We’re in this together: The healthcare provider and patient revolution

Doctors talking

I recently spoke at the HIMSS UK e-Health Week in London about ensuring adoption of information technology by users. Specifically, what it would take for providers to begin using technology to treat patients.

It was an invigorating talk, made all the more urgent because of the NHS Paperless by 2020 and similar initiatives throughout the EU. However, after spending the last 24 years in healthcare in the US, witnessing firsthand the rise of electronic patient records, I can’t help but think we are missing something.

I’ve recently moved to the UK and have been impressed with the people of the NHS. I know, there has been a lot of talk about delayed transfers of care, missed appointments, and the junior doctor’s dispute.   However, I’ve experienced top-notch healthcare whilst living in the UK and have met the caring and committed professionals of the NHS.

What’s the biggest buzz I’m hearing?

In the UK, it is NHS Paperless by 2020. It is an ambitious initiative. I’ve traveled to other European countries and studied their healthcare systems. Many have the same modernisation mandates as the UK, with the goal of improving patient outcomes: Interoperability/Record Sharing and Electronic Patient Record (EPR) Adoption.

I’ve been reading a lot of articles lately from various publications on both sides of the pond about electronic medical records (EMRs) and EPRs and what they should do, shouldn’t do and how they will benefit patients.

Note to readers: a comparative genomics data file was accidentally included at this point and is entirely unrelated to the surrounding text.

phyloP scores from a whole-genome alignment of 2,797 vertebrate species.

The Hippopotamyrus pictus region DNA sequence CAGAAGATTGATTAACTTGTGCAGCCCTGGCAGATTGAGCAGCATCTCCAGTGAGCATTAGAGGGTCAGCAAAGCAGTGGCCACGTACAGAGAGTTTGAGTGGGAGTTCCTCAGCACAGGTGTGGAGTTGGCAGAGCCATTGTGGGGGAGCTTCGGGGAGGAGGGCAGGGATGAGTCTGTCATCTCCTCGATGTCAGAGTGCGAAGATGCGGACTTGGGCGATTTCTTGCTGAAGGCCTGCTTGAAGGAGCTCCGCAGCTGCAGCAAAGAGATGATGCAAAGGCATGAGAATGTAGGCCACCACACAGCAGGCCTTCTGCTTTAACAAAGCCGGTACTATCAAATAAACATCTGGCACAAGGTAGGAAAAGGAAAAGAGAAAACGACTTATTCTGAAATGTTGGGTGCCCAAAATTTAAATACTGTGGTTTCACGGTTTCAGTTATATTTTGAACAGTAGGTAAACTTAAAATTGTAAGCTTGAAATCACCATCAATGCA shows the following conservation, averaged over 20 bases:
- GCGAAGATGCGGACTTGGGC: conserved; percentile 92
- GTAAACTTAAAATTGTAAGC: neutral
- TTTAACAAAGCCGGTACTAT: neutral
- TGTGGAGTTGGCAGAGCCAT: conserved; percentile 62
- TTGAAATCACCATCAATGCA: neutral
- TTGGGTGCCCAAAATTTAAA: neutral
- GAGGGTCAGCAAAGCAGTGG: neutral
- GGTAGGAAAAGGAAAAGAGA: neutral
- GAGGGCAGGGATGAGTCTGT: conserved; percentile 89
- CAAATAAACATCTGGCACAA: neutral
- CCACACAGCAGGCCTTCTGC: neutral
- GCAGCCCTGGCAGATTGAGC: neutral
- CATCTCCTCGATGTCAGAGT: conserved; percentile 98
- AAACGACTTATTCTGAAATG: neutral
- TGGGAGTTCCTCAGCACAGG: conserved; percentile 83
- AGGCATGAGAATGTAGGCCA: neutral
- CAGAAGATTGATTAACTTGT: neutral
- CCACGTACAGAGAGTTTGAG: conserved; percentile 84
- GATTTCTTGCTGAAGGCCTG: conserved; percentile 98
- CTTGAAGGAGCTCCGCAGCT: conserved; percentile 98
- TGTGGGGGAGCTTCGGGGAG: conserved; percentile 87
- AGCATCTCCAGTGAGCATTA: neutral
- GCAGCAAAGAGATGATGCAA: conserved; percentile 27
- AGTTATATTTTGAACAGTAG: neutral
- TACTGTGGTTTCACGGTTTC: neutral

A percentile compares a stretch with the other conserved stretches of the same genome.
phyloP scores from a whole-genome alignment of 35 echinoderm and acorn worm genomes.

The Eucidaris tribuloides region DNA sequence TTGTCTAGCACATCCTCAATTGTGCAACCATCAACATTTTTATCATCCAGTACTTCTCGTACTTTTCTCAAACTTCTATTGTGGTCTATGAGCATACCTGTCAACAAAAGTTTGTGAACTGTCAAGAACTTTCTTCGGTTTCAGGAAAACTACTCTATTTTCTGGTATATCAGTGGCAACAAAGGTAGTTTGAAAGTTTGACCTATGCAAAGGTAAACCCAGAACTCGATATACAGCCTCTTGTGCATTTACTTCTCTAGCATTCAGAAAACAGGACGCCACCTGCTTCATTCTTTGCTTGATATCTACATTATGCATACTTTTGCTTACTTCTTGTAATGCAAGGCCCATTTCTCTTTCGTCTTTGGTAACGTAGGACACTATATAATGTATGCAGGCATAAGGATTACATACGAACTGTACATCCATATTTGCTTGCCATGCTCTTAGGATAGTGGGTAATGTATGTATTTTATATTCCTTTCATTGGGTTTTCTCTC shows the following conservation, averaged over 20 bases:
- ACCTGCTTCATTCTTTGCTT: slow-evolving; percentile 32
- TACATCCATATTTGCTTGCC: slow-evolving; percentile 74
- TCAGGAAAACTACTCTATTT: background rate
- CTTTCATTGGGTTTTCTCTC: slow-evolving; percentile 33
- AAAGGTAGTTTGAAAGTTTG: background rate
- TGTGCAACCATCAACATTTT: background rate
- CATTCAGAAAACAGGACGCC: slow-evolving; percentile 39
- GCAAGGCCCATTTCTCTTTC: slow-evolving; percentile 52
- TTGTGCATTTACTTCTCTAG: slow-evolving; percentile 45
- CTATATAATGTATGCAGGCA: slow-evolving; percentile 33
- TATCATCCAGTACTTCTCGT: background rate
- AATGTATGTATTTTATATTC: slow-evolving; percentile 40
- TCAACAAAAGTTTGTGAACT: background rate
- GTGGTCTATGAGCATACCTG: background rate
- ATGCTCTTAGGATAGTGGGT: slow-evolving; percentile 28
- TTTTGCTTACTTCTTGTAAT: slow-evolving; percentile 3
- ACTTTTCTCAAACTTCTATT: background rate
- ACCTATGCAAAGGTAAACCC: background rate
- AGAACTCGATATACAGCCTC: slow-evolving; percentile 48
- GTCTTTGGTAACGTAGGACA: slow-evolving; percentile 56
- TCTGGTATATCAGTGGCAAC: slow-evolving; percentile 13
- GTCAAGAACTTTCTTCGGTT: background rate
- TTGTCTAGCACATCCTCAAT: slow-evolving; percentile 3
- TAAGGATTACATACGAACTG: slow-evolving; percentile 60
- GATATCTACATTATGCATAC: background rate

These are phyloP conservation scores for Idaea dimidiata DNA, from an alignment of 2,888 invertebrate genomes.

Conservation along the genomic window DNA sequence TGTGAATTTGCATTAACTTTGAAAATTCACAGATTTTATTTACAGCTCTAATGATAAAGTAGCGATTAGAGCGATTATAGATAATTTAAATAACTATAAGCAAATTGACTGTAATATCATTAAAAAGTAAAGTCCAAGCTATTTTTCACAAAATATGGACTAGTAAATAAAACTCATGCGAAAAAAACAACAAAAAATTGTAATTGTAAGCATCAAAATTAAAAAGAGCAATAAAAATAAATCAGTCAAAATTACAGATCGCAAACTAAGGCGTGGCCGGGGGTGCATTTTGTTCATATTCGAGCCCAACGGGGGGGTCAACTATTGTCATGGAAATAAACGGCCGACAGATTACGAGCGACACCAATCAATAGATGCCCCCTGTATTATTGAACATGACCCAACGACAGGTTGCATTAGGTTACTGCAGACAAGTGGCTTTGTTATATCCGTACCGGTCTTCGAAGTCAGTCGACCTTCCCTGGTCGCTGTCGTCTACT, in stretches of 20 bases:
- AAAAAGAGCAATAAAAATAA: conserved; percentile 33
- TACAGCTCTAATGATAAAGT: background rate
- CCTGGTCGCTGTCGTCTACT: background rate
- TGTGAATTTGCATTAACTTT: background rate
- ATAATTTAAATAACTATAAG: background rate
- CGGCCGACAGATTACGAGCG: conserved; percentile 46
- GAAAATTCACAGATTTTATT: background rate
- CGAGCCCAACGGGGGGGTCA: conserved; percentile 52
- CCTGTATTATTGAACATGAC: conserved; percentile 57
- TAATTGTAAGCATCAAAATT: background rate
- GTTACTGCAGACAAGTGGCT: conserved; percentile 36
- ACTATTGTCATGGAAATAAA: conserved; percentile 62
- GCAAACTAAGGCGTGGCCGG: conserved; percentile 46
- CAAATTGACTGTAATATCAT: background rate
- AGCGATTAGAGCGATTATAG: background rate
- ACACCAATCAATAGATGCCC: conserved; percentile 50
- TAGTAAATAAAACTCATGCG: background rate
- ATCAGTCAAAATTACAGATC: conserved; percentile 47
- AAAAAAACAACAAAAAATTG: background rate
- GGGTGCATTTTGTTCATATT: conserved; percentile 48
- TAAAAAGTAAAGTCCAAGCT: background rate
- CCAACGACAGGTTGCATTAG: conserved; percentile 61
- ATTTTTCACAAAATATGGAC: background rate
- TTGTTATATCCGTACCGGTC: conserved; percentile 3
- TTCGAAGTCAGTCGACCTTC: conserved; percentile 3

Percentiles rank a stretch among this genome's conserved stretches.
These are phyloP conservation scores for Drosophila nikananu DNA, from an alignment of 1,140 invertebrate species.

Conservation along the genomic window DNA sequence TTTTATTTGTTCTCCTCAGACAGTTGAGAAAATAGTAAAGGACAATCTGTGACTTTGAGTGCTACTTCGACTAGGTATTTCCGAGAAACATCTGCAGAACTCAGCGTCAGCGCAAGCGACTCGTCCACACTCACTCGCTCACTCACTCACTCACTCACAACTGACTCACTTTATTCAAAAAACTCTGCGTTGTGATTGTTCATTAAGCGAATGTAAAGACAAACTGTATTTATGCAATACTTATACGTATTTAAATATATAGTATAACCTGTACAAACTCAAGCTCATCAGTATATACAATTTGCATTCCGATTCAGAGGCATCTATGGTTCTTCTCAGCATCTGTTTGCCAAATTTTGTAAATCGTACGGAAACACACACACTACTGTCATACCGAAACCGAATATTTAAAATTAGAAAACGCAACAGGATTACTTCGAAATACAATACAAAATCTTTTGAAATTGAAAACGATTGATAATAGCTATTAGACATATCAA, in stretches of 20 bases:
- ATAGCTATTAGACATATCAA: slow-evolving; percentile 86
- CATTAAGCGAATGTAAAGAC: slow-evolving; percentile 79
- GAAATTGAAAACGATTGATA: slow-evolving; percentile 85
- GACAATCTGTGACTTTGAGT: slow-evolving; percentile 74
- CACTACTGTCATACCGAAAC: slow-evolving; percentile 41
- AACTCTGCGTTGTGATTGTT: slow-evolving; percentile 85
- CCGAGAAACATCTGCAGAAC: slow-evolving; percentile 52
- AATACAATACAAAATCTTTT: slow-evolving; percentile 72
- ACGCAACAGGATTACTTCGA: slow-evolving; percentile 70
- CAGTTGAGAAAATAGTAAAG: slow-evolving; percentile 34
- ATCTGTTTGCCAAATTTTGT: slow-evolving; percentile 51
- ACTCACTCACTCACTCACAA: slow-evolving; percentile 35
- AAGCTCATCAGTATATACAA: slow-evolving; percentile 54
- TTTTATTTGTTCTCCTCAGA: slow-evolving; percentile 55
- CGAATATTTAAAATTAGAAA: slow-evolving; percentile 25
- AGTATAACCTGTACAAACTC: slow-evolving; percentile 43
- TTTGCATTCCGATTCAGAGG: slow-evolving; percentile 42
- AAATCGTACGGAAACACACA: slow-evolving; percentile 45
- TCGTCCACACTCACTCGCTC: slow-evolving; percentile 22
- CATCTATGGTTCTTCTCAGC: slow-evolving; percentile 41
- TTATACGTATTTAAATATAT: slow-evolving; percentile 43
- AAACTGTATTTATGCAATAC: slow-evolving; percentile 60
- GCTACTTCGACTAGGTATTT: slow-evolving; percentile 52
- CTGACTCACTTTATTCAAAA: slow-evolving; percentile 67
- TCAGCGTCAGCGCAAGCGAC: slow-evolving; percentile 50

But will they? And just how will they benefit the actual staff charting in them?

There has been a lot of discussion of late of transformation in healthcare. Much of it centered around applications. The current generation of teenagers will be the first to never have a landline telephone, to know what a dial-up modem sounds like, or to have a genuine relationship with their general practitioners (GP).

Engaging – and healing – patients with technology

In this day and age of 10-minute appointments, and the GP shortage in the UK, how can they hope to have meaningful discussions? But, given the fact that some of this generation will become tomorrow’s clinicians and have grown up with incredible technology, we have an opportunity to engage them with this technology.

How will an EPR help this generation to take accountability for its health or providing healthcare? Is it really through charting electronically? Or is the solution something more human-focused? How will an EPR encourage people to go to Urgent Care or their GP for non-emergent conditions instead of the A&E?

Will the EPR remind you to take your meds? Record your weight? Encourage healthy lifestyle choices?

Don’t get me wrong. An EPR is essential in caring for patients. It can provide clarity for clinical pathways, show trends of a patient’s vital statistics, and document procedures. It can also assist in ensuring dangerous drug combinations or dosages are not administered, and assist in diagnosing illnesses. It is built for providers to document information during an encounter with the patient – or the patient’s x-ray, blood, etc.